Stroke and osteoporosis screenings Residents living in and around the Blades community can be screened to reduce their risk of having a stroke or bone fracture. The Blades Town Hall-Hardin Hall will host Life Line Screening on May 17. The site is located at 20 W. Fourth St. in Blades. Appointments will begin at 9 a.m. For more information regarding the screenings or to schedule an appointment, call 1-877-237-1287 or visit our website at www.lifelinescreening.com Pre-registration is required. Life Line Screening was established in 1993, and has since become the nation's leading provider of preventive screenings.

Cancer support group The Wellness Community-Delaware offers a free general cancer support group for people affected by cancer and their loved ones at Nanticoke Memorial Hospital in Seaford. The monthly support group meets in the second floor conference room of the Cancer Care Center on the third Monday of each month from 4:30 to 6 p.m. The Wellness Community is dedicated to helping people affected by cancer enhance their health and well-being through participation in a professional program of emotional support and hope. All facilitators of these groups are trained mental health professionals. Call 645-9150 for information or to register.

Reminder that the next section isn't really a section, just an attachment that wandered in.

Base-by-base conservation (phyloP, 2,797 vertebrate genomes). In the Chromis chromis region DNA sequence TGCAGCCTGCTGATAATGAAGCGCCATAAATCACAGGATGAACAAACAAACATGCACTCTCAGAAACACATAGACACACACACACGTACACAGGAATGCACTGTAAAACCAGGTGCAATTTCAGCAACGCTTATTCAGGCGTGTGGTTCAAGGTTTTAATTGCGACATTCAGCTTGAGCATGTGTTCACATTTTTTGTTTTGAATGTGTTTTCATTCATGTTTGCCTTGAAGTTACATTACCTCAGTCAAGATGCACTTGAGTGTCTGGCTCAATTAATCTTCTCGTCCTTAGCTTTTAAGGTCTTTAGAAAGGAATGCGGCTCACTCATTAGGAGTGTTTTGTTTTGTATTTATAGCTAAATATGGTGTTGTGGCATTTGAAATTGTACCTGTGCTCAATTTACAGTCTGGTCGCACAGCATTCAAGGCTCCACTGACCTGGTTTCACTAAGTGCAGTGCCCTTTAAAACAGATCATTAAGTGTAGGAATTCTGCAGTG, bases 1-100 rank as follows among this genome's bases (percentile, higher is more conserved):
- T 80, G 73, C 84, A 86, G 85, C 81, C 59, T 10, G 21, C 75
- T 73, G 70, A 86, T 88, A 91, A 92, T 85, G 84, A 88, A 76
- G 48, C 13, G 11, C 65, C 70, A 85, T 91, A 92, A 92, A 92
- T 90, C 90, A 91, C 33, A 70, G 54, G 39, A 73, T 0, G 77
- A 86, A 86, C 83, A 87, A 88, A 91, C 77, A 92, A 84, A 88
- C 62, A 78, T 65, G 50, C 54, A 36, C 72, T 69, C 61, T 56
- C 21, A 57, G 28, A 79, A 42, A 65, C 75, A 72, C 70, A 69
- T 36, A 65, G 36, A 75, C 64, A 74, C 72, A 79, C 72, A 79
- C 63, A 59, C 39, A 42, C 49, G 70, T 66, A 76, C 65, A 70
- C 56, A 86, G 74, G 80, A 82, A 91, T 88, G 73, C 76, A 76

Depression Support Group There is a free bimonthly Depression Support Group meeting in Laurel on the second and fourth Wednesday evenings from 7 to 8:30 p.m. Any person who has signs and symptoms of depression and is under the care of a professional counselor/MD is welcome to attend. To register, call 302-465-6612.

Bereavement support group Compassionate Care Hospice, The Wellness Community-DE and Nanticoke Memorial Hospital will collaborate to present a monthly bereavement group, The Next Step. The group focuses on issues of loss that continue beyond the early stages of grief. Mary Van House, bereavement coordinator, will facilitate the group at 10 a.m. on the third Tuesday of each month, at the Nanticoke Cancer Care Center, second floor conference room. To register, call Lisa at 629-6611, ext. 2378.